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Micrurus bogerti ROZE, 1967

IUCN Red List - Micrurus bogerti - Data Deficient, DD

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Higher TaxaElapidae, Colubroidea, Caenophidia, Alethinophidia, Serpentes, Squamata (snakes)
Common NamesE: Coastal coral snake, Bogert's Coral Snake
S: Coralillo Costanero 
SynonymMicrurus bogerti ROZE 1967
Micrurus bogerti — LINER 1994
Micrurus bogerti — LINER 2007
Micrurus bogerti — WALLACH et al. 2014: 442 
DistributionMexico (pacific coast of Oaxaca, from about Puerto Angel to Tapanatepec, Chiapas)

Type locality: West coast of Mexico.  
TypesHolotype: AMNH 96952, a male from Tangola-Tangola (Tangolunda), east of Puerto Angel, Oaxaca, Mexico, obtained by W. Beebe in 1937.) 
DiagnosisDefinition: A single-banded coral snake with a black snout and a yellow parietal band that is followed by a black nuchal band that covers the tips of the parietals.1t has 16 to 19 black body bands separated by red bands; the red bands are without (or with very few) black-tipped scales. Males are without supraanal tubercles (Roze 1996: 146).

Description: Males have 214 to 215 (214.5) and females have 224 to 230 (228.0) ventrals; subcaudals 52 to 56 (54.0) in males and 38 to 43 (41.0) in females; the first subcaudals frequently are undivided. Examined: 2 males and 3 females, including the holotype.
The snout and the anterior margin of the parietals are all black. The mental and the first three infralabials are black; the remainder of the chin region is yellow, with some black spots on the genials. The black nuchal band covers the parietal tips and 6 to 7 dorsals. The black bands on the body and 3 to 4 dorsals and usually 3 ventrals long. On the first dorsal row many black bands are reduced to a length of 2 to 2.5 scales. The yellow or white bands are 1 to 2 scales long anteriorly, and 1 scale long on the posterior part of the body. The red bands are 6 to 8 dorsals long, while the first red band is about 10 to 15 dorsals long. The red scales are immaculate or have a few black spots. The black tail bands are more than twice as long as the light bands that separate them.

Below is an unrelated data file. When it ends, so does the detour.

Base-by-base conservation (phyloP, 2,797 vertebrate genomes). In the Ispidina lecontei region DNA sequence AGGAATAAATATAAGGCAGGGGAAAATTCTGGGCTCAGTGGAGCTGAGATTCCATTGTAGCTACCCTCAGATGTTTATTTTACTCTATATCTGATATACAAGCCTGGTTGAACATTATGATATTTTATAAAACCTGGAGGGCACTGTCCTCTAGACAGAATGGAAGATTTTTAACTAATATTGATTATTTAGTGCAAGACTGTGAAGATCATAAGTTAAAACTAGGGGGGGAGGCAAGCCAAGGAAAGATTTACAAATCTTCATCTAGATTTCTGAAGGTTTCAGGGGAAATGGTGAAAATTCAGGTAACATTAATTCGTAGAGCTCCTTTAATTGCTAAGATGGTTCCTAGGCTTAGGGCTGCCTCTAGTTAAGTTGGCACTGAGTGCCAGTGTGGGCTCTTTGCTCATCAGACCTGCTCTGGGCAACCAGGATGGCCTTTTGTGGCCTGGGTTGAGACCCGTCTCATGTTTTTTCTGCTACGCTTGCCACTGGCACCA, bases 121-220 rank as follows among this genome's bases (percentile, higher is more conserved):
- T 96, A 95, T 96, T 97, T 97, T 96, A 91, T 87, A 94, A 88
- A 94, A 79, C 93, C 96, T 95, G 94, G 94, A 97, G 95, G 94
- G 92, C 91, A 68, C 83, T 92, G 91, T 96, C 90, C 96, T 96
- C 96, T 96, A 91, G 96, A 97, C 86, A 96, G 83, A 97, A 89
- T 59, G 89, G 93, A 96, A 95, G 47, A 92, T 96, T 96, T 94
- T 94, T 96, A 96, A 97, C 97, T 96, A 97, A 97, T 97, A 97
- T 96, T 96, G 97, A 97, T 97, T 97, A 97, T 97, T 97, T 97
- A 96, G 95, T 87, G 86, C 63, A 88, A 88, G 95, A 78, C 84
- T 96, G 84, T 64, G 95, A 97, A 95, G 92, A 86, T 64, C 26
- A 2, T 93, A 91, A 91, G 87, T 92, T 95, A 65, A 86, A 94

The males have 16 to 19 (17.1) and the females have 13 to 18 (15.2) black body bands. The males have 5 to 6 (5.3) and females have 3 to 4 (3.5) black tail bands (Roze 1996: 146). 
EtymologyNamed after Charles Mitchill Bogert (1908-1992), former curator of the Department of Herpetology of the American Museum of Natural History. See biographical sketches in Gans 1993 and Myers & Zweifel 1993. 
  • Beolens, Bo; Michael Watkins, and Michael Grayson 2011. The Eponym Dictionary of Reptiles. Johns Hopkins University Press, Baltimore, USA - get paper here
  • Campbell, J.A. & Lamar, W.W. 1989. The Venomous Reptiles of Latin America. Comstock Publishing/Cornell University Press, Ithaca
  • Casas-Andreu, G., F.R. Méndez-De la Cruz and X. Aguilar-Miguel. 2004. Anfibios y Reptiles; pp. 375–390, in A.J.M. García-Mendoza, J. Ordoñez and M. Briones-Salas (ed.). Biodiversidad de Oaxaca. Instituto de Biología, UNAM-Fondo Oaxaqueño para la Conservación de la Naturaleza-World Wildlife Fund, México, D. F.
  • Heimes, P. 2016. Snakes of Mexico. Chimaira, Frankfurt, 572 pp
  • Johnson, Jerry D.; Vicente Mata-Silva, Elí García Padilla, and Larry David Wilson 2015. The Herpetofauna of Chiapas, Mexico: composition, distribution, and conservation. Mesoamerican Herpetology 2 (3): 272–329. - get paper here
  • Liner, Ernest A. 2007. A CHECKLIST OF THE AMPHIBIANS AND REPTILES OF MEXICO. Louisiana State University Occasional Papers of the Museum of Natural Science 80: 1-60 - get paper here
  • Mata-Silva, Vicente, Jerry D. Johnson, Larry David Wilson and Elí García-Padilla. 2015. The herpetofauna of Oaxaca, Mexico: composition, physiographic distribution, and conservation status. Mesoamerican Herpetology 2 (1): 6–62 - get paper here
  • Myers, C.W. & R.G. Zweifel 1993. Biographical Sketch and Bibliography of Charles Mitchill Bogert, 1908-1992 Herpetologica 49 (1): 133-146. - get paper here
  • Roze, J. A. 1996. Coral Snakes of the Americas. Krieger, Malabar, Florida
  • Roze, Jánis A 1967. A checklist of the New World venomous Coral Snakes (Elapidae), with descriptions of new forms. American Museum Novitates (2287): 1-60 - get paper here
  • Schwartz, A. & Henderson, R.W. 1991. Amphibians and Reptiles of the West Indies. University of Florida Press, Gainesville, 720 pp.
  • Wallach, Van; Kenneth L. Williams , Jeff Boundy 2014. Snakes of the World: A Catalogue of Living and Extinct Species. [type catalogue] Taylor and Francis, CRC Press, 1237 pp.
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